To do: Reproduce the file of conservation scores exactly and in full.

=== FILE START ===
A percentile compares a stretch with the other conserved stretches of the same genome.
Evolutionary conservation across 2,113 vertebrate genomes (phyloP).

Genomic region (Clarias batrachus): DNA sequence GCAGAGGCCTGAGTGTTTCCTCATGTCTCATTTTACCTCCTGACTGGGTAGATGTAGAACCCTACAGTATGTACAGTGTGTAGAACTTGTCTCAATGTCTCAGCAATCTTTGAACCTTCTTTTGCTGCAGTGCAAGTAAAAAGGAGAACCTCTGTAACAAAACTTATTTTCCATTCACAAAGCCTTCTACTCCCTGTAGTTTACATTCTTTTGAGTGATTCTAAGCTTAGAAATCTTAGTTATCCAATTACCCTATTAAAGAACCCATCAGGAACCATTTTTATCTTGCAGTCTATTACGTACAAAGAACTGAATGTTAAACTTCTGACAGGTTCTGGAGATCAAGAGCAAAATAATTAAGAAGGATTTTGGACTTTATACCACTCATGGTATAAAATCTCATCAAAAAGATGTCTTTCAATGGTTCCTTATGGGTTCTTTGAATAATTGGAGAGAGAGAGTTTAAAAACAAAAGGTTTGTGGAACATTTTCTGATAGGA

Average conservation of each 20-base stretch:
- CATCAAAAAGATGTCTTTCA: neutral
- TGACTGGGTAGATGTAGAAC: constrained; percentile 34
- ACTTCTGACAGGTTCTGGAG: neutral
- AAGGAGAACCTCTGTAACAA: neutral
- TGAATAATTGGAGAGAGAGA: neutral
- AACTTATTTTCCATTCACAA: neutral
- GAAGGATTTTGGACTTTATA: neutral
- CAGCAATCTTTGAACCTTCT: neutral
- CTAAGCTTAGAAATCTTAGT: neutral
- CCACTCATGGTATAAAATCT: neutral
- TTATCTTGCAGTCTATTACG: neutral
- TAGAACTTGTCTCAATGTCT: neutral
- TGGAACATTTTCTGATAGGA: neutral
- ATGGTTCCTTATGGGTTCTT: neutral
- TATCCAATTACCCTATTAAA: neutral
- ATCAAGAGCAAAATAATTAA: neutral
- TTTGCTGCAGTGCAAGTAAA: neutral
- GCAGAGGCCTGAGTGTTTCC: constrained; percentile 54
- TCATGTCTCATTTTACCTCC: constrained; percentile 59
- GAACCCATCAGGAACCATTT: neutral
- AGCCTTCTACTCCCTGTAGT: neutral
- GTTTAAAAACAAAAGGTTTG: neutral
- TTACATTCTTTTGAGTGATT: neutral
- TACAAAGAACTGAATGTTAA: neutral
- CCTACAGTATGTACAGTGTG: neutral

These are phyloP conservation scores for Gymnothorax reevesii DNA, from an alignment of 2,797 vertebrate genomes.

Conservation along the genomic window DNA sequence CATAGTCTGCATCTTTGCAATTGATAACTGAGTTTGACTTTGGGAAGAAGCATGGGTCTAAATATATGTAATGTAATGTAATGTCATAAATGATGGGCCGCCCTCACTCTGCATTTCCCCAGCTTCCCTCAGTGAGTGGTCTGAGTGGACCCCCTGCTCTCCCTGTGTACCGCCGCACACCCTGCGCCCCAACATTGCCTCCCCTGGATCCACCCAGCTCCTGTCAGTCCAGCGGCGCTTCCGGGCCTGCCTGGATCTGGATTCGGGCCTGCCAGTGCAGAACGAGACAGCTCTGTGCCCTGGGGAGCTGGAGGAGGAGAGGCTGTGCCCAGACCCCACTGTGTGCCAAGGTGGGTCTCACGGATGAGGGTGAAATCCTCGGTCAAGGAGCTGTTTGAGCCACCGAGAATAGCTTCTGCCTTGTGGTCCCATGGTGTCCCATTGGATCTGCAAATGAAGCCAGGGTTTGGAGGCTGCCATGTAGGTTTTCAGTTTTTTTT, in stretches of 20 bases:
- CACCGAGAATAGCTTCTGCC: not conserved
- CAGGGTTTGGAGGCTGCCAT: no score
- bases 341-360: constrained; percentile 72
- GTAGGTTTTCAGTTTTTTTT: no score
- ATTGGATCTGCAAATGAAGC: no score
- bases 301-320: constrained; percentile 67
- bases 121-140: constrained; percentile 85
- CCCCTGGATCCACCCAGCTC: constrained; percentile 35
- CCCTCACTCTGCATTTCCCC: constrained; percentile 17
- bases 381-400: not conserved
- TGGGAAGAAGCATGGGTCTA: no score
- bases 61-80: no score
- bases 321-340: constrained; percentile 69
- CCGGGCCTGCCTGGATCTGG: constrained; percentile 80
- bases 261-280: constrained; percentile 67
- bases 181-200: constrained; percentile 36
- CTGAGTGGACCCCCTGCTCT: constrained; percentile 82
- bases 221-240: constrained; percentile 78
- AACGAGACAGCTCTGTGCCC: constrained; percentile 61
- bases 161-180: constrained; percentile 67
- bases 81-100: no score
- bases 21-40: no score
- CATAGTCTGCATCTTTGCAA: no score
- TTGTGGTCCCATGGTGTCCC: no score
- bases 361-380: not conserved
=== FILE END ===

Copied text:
A percentile compares a stretch with the other conserved stretches of the same genome.
Evolutionary conservation across 2,113 vertebrate genomes (phyloP).

Genomic region (Clarias batrachus): DNA sequence GCAGAGGCCTGAGTGTTTCCTCATGTCTCATTTTACCTCCTGACTGGGTAGATGTAGAACCCTACAGTATGTACAGTGTGTAGAACTTGTCTCAATGTCTCAGCAATCTTTGAACCTTCTTTTGCTGCAGTGCAAGTAAAAAGGAGAACCTCTGTAACAAAACTTATTTTCCATTCACAAAGCCTTCTACTCCCTGTAGTTTACATTCTTTTGAGTGATTCTAAGCTTAGAAATCTTAGTTATCCAATTACCCTATTAAAGAACCCATCAGGAACCATTTTTATCTTGCAGTCTATTACGTACAAAGAACTGAATGTTAAACTTCTGACAGGTTCTGGAGATCAAGAGCAAAATAATTAAGAAGGATTTTGGACTTTATACCACTCATGGTATAAAATCTCATCAAAAAGATGTCTTTCAATGGTTCCTTATGGGTTCTTTGAATAATTGGAGAGAGAGAGTTTAAAAACAAAAGGTTTGTGGAACATTTTCTGATAGGA

Average conservation of each 20-base stretch:
- CATCAAAAAGATGTCTTTCA: neutral
- TGACTGGGTAGATGTAGAAC: constrained; percentile 34
- ACTTCTGACAGGTTCTGGAG: neutral
- AAGGAGAACCTCTGTAACAA: neutral
- TGAATAATTGGAGAGAGAGA: neutral
- AACTTATTTTCCATTCACAA: neutral
- GAAGGATTTTGGACTTTATA: neutral
- CAGCAATCTTTGAACCTTCT: neutral
- CTAAGCTTAGAAATCTTAGT: neutral
- CCACTCATGGTATAAAATCT: neutral
- TTATCTTGCAGTCTATTACG: neutral
- TAGAACTTGTCTCAATGTCT: neutral
- TGGAACATTTTCTGATAGGA: neutral
- ATGGTTCCTTATGGGTTCTT: neutral
- TATCCAATTACCCTATTAAA: neutral
- ATCAAGAGCAAAATAATTAA: neutral
- TTTGCTGCAGTGCAAGTAAA: neutral
- GCAGAGGCCTGAGTGTTTCC: constrained; percentile 54
- TCATGTCTCATTTTACCTCC: constrained; percentile 59
- GAACCCATCAGGAACCATTT: neutral
- AGCCTTCTACTCCCTGTAGT: neutral
- GTTTAAAAACAAAAGGTTTG: neutral
- TTACATTCTTTTGAGTGATT: neutral
- TACAAAGAACTGAATGTTAA: neutral
- CCTACAGTATGTACAGTGTG: neutral

These are phyloP conservation scores for Gymnothorax reevesii DNA, from an alignment of 2,797 vertebrate genomes.

Conservation along the genomic window DNA sequence CATAGTCTGCATCTTTGCAATTGATAACTGAGTTTGACTTTGGGAAGAAGCATGGGTCTAAATATATGTAATGTAATGTAATGTCATAAATGATGGGCCGCCCTCACTCTGCATTTCCCCAGCTTCCCTCAGTGAGTGGTCTGAGTGGACCCCCTGCTCTCCCTGTGTACCGCCGCACACCCTGCGCCCCAACATTGCCTCCCCTGGATCCACCCAGCTCCTGTCAGTCCAGCGGCGCTTCCGGGCCTGCCTGGATCTGGATTCGGGCCTGCCAGTGCAGAACGAGACAGCTCTGTGCCCTGGGGAGCTGGAGGAGGAGAGGCTGTGCCCAGACCCCACTGTGTGCCAAGGTGGGTCTCACGGATGAGGGTGAAATCCTCGGTCAAGGAGCTGTTTGAGCCACCGAGAATAGCTTCTGCCTTGTGGTCCCATGGTGTCCCATTGGATCTGCAAATGAAGCCAGGGTTTGGAGGCTGCCATGTAGGTTTTCAGTTTTTTTT, in stretches of 20 bases:
- CACCGAGAATAGCTTCTGCC: not conserved
- CAGGGTTTGGAGGCTGCCAT: no score
- bases 341-360: constrained; percentile 72
- GTAGGTTTTCAGTTTTTTTT: no score
- ATTGGATCTGCAAATGAAGC: no score
- bases 301-320: constrained; percentile 67
- bases 121-140: constrained; percentile 85
- CCCCTGGATCCACCCAGCTC: constrained; percentile 35
- CCCTCACTCTGCATTTCCCC: constrained; percentile 17
- bases 381-400: not conserved
- TGGGAAGAAGCATGGGTCTA: no score
- bases 61-80: no score
- bases 321-340: constrained; percentile 69
- CCGGGCCTGCCTGGATCTGG: constrained; percentile 80
- bases 261-280: constrained; percentile 67
- bases 181-200: constrained; percentile 36
- CTGAGTGGACCCCCTGCTCT: constrained; percentile 82
- bases 221-240: constrained; percentile 78
- AACGAGACAGCTCTGTGCCC: constrained; percentile 61
- bases 161-180: constrained; percentile 67
- bases 81-100: no score
- bases 21-40: no score
- CATAGTCTGCATCTTTGCAA: no score
- TTGTGGTCCCATGGTGTCCC: no score
- bases 361-380: not conserved